Thursday forenoon, Oct. 4, 1723. Have this day fixed and established it, that Christ Jesus has promised me faithfully, that, if I will do what is my duty, and according to the best of my prudence in the matter, that my condition in this world shall be better for me than any other condition whatever, and more to my welfare, to all eternity. And, therefore, whatever my condition shall be, I will esteem it to be such; and if I find need of faith in the matter, that I will confess it as impiety before God. Vid. Resolution 57, and June 9.

Sabbath night, Oct. 7. Have lately erred, in not allowing time enough for conversation.

Friday night, Oct. 12. I see there are some things quite contrary to the soundness and perfection of Christianity, in which almost all good men do allow themselves, and where innate corruption has an unrestrained secret vent, which they never take notice of, or think to be no hurt, or cloak under the name of virtue; which things exceedingly darken the brightness, and hide the loveliness, of Christianity. Who can understand his errors? O that I might be kept from secret faults!

Sabbath morning, Oct. 14. Narrowly to observe after what manner I act, when I am in a hurry, and to act as much so, at other times, as I can, without prejudice to the business.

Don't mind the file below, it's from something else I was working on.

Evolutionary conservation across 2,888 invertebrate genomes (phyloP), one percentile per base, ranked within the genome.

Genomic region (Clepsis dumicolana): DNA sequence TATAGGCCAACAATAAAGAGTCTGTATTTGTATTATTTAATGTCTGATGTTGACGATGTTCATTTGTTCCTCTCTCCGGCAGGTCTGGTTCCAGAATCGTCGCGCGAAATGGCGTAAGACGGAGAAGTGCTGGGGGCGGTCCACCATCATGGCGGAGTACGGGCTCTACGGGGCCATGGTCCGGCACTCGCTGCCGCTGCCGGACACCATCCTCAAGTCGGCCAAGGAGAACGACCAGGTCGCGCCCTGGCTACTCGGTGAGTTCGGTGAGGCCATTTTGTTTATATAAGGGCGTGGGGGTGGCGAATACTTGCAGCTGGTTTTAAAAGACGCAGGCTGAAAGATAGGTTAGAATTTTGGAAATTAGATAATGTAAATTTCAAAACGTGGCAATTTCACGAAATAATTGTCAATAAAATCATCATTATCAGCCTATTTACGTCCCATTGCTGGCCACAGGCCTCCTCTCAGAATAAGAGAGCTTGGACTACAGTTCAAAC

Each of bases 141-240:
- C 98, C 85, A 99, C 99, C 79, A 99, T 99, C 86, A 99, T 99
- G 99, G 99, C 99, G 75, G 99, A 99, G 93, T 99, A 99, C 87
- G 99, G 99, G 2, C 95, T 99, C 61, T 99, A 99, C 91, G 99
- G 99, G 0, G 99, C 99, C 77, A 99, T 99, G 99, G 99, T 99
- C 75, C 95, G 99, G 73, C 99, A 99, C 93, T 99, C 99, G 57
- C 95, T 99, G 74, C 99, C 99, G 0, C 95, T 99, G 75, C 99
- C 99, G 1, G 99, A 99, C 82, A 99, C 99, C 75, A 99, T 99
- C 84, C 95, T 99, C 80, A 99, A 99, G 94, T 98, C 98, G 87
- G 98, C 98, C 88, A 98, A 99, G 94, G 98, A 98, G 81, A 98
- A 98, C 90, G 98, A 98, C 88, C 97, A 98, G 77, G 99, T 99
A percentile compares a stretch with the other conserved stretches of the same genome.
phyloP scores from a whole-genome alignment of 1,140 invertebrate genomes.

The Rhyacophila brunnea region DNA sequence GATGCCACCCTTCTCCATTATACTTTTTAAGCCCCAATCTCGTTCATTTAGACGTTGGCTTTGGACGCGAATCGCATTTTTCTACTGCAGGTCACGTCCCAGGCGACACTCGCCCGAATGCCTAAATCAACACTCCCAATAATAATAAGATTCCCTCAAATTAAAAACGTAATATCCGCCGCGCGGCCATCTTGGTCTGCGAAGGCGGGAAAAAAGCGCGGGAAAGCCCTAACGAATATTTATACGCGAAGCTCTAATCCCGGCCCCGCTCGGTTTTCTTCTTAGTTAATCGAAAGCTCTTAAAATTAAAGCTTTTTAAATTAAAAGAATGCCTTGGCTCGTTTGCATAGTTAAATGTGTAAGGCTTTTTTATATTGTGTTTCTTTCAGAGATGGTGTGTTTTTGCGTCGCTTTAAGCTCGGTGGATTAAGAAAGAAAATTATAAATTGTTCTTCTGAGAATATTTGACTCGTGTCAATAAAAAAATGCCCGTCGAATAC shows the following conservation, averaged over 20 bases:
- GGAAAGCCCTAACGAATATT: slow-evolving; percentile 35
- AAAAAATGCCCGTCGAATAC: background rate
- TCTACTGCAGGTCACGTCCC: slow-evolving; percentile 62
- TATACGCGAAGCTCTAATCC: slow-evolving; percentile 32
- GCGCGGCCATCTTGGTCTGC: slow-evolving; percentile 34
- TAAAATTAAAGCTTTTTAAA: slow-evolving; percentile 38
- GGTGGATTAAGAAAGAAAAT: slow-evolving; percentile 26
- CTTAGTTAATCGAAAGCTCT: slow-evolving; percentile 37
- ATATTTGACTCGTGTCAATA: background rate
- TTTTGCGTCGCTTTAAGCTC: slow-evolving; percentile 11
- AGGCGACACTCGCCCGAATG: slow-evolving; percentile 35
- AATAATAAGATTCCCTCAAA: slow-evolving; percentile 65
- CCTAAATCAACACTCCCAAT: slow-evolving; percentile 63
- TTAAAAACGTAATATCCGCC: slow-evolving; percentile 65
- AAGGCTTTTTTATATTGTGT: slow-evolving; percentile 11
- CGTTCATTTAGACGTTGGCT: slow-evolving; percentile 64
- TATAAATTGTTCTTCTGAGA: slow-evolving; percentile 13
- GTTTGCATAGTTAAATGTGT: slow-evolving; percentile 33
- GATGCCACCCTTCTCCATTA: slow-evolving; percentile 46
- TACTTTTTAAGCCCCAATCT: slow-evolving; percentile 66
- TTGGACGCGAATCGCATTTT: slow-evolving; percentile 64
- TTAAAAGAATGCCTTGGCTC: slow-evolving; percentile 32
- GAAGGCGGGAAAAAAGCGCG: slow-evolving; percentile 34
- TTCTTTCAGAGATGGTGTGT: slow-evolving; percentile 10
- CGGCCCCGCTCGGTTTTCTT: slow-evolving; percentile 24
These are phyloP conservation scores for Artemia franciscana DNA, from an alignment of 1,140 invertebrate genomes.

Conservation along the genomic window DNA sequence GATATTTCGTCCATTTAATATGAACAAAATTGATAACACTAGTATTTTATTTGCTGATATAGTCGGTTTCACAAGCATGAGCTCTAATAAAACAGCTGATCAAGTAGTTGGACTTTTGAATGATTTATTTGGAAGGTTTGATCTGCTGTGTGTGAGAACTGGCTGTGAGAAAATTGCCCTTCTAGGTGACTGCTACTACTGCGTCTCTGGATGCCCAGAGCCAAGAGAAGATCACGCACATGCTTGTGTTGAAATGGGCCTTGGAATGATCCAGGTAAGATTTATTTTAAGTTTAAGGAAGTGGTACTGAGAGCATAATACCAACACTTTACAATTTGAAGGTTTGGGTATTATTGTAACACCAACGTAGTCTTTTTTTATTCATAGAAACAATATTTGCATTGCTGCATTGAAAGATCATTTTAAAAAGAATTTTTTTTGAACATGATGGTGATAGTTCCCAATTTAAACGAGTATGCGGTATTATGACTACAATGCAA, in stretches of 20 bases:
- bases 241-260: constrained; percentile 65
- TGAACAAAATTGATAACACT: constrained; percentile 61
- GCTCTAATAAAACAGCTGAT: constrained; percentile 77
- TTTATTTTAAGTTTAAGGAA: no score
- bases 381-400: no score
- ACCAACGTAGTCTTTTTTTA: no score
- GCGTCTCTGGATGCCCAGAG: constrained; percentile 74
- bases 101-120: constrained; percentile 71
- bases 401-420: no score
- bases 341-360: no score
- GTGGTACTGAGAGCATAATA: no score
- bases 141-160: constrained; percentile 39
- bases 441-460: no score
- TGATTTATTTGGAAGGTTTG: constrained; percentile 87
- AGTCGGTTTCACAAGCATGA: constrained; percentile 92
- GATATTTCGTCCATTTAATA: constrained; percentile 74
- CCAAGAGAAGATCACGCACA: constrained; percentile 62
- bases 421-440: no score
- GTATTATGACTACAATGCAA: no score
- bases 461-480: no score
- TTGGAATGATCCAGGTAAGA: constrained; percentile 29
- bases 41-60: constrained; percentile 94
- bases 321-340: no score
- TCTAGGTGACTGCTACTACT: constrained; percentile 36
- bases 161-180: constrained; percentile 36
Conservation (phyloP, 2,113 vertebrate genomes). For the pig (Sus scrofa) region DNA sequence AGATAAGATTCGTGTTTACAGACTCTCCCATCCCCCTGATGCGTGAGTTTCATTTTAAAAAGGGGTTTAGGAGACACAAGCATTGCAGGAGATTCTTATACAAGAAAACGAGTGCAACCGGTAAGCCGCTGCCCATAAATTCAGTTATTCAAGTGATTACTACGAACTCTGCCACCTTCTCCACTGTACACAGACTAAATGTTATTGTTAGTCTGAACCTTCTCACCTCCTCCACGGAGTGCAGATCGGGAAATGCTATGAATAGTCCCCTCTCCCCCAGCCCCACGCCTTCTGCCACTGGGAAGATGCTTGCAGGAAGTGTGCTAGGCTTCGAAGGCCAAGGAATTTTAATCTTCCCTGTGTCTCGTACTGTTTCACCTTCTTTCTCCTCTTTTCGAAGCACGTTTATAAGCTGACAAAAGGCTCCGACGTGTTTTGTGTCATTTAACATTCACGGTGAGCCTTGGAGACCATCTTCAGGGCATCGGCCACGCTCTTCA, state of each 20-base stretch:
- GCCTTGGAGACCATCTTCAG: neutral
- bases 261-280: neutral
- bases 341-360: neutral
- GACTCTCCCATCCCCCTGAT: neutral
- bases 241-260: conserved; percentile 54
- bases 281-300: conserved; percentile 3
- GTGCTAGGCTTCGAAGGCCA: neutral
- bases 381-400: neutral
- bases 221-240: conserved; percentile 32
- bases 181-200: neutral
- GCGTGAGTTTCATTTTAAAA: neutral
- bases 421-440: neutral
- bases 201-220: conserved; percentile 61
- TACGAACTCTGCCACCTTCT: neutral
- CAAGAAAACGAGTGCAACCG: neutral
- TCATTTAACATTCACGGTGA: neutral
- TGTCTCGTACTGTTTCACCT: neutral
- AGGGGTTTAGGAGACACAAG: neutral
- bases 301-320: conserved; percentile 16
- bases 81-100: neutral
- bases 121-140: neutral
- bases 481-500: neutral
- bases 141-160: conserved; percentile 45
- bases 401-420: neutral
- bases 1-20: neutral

Monday morning, Oct. 15. I seem to be afraid, after errors and decays, to give myself the full exercise of spiritual meditation: — Not to give way to such fears.

Thursday, Oct. 18. To follow the example of Mr. B. who, though he meets with great difficulties, yet undertakes them with a smiling countenance, as though he thought them but little; and speaks of them, as if they were very small.

Friday night, Nov. 1. When I am unfit for other business, to perfect myself in writing characters. [He probably refers to short-hand characters. See Friday, Jan. 10.]

Friday afternoon, Nov. 22. For the time to come, when I am in a lifeless frame in secret prayer, to force myself to expatiate, as if I were praying before others more than I used to do.

Tuesday forenoon, Nov. 26. It is a most evil and pernicious practice, in meditations on afflictions, to sit ruminating on the aggravations of the affliction, and reckoning up the evil, dark circumstances thereof, and dwelling long on the dark side: it doubles and trebles the affliction. And so, when speaking of them to others, to make them as bad as we can, and use our eloquence to set forth our own troubles, is to be all the while making new trouble, and feeding and pampering the old; whereas, the contrary practice, would starve our affliction. If we dwelt on the bright side of things in our thoughts, and extenuated them all that we possibly could, when speaking of them, we should think little of them ourselves, and the affliction would really, in a great measure, vanish away.